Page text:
The idea for this book came about during a conversation I had in 1993 with a Somali refugee who had formed a London-based Somali organisation. On the day in question this normally calm man was clearly preoccupied. It emerged that he had recently learnt that his wife, who had stayed in Somalia when he fled the country, had been captured by militia, imprisoned in a villa with many other women and girls, and repeatedly raped and sexually violated for months during some of the worst violence in Mogadishu in 1992.
Recently reunited with his wife after two years he had found her greatly changed. She had been unable to tell him about her ordeal but had eventually confided in a female friend.
This woman’s experience pointed to a side of the Somali conflict that the outside world, and many Somalis themselves, were largely unaware of – the extent to which gender-based violence, most notably rape, had been used to prosecute the war.
It was this story that led CIIR to begin research for a book with the aim of ensuring that women’s experiences of gender-based violence in the war would not be forgotten. Early on in the research for the book, however, it became obvious that there was much more to tell about the impact of the war on women’s lives. It was also clear that one of the most powerful ways to document such history was for Somali women themselves to tell it. The result is this book, which seeks to contribute to understanding about the war’s impact on women as seen through the eyes of women themselves. Here women write and talk about the war, their experiences, and the difficult choices, changes and even opportunities the war has brought. In the process they describe the position of women in Somali society, both before and since the war.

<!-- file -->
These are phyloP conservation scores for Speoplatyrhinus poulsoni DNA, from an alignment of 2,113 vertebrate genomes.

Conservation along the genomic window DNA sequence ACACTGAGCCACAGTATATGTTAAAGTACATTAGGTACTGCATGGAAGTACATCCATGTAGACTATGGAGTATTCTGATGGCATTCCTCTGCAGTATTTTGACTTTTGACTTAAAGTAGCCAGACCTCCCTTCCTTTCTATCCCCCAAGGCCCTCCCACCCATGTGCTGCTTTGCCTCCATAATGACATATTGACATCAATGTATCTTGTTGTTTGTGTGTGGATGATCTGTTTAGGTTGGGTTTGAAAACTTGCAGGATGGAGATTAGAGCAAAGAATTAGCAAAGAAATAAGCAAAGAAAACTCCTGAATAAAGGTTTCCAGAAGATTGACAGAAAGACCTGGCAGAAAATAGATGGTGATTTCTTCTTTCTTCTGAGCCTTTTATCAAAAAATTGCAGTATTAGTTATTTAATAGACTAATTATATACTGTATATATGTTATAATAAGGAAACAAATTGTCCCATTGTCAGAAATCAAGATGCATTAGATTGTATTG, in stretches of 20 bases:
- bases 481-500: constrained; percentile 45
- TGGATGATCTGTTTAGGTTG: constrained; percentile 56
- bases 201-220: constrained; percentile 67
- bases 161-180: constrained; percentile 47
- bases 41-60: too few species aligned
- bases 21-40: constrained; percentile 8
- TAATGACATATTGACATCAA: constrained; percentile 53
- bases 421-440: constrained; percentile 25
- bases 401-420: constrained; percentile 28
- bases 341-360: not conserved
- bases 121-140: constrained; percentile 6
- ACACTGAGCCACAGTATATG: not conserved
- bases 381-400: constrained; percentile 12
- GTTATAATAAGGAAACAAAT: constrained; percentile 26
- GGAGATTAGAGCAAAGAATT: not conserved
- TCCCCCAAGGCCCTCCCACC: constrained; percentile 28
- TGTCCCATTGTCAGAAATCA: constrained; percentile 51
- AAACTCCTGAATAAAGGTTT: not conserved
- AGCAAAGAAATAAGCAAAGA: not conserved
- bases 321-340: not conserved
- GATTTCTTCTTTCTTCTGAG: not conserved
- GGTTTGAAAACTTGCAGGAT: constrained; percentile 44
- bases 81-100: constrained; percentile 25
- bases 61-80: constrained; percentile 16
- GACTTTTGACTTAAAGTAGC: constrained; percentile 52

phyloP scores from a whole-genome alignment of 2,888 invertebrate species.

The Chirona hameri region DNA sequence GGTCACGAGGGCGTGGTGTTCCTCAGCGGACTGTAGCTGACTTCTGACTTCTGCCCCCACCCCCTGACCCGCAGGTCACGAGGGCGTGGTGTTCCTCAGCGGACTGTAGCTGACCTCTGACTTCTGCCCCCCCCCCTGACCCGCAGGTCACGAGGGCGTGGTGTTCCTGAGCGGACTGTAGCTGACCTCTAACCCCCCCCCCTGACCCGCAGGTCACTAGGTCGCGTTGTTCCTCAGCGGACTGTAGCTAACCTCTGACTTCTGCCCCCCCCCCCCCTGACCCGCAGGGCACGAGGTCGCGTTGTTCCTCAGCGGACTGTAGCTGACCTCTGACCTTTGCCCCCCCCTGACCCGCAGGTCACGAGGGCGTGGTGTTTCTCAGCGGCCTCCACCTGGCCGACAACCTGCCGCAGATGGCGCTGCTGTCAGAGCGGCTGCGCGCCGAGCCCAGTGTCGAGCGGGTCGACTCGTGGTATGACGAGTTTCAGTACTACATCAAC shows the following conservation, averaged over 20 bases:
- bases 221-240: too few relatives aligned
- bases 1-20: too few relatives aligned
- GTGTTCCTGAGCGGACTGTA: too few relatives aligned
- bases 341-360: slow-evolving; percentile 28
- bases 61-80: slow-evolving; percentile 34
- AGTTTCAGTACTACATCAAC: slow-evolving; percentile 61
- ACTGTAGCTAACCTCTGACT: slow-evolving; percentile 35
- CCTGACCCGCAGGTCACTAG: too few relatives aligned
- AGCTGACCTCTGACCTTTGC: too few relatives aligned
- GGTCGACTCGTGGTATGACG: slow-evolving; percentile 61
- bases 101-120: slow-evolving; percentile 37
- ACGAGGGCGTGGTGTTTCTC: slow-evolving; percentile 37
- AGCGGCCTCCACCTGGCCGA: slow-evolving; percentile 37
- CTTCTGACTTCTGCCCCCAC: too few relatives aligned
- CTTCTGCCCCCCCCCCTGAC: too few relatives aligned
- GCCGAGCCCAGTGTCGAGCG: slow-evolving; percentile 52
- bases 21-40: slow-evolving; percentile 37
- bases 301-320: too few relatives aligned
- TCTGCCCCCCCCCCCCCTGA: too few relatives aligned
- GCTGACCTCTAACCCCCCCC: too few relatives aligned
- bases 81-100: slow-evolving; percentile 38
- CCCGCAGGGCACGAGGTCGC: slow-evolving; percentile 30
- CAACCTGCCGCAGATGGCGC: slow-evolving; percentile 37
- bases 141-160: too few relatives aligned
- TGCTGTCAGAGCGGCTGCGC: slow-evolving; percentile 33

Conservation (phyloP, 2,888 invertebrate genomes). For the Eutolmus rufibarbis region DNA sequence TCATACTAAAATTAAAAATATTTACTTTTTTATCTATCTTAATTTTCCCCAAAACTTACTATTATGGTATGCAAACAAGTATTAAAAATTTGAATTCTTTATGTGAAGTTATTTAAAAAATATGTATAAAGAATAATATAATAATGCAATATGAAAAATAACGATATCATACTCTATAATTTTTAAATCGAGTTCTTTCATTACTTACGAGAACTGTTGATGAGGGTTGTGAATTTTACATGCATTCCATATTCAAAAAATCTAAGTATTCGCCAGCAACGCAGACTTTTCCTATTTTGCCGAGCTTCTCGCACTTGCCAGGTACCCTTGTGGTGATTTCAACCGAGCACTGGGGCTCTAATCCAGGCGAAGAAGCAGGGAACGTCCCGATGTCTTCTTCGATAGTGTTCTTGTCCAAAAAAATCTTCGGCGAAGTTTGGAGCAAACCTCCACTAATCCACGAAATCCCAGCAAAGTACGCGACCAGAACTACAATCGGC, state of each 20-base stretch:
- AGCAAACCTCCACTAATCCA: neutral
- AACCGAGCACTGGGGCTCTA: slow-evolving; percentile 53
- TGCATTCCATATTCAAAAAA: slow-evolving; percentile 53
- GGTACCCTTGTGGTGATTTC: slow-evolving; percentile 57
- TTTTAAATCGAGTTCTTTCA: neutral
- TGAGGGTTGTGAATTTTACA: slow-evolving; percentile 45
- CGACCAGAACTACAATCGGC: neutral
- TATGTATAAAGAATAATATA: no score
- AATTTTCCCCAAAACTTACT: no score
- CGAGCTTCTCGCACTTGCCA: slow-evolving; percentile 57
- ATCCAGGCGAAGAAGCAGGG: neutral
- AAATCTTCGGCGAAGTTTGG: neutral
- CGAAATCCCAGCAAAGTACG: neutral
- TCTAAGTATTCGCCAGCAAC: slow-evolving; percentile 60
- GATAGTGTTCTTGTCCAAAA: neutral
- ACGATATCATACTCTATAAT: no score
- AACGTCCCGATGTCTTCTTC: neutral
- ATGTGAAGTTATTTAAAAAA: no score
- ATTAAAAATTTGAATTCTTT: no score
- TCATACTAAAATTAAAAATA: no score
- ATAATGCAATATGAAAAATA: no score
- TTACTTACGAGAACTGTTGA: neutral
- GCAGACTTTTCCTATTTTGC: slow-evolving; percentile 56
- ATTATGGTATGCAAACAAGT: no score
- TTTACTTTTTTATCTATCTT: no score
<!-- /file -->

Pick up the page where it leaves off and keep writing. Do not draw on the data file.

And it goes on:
The contributors come from different parts of Somalia, including the towns of Brava, Mogadishu and Baidoa in the South, the region of Puntland in the north east, and Somaliland in the north west. Also represented is the Somali-speaking region of Kenya’s north east, and Somali women refugees from the vast Somali diaspora in Yemen, Canada and Britain. That the book contains more contributions from women of northern Somalia and pastoral cultures than from the south and non-pastoral ones is the result of difficulties in collecting
contributions rather than of intentional bias. Together the individuals represented here give an insight into most sides of Somalia’s clan divisions. They met as a group for the first time at a workshop in the UK in 1997 to share their views and develop the book’s themes.
Some of the contributors are academics and researchers, some are health professionals, social and community workers, teachers, artists. As educated, professional women they represent a tiny minority among women in Somalia where female literacy is around 12 per cent. But what they speak of is relevant to the majority of Somali women. The war has rocked, and in places cracked, the foundations of society – the family – and in Somalia women, whatever their relative wealth or poverty, gain their social value from their role as wives, mothers and sisters.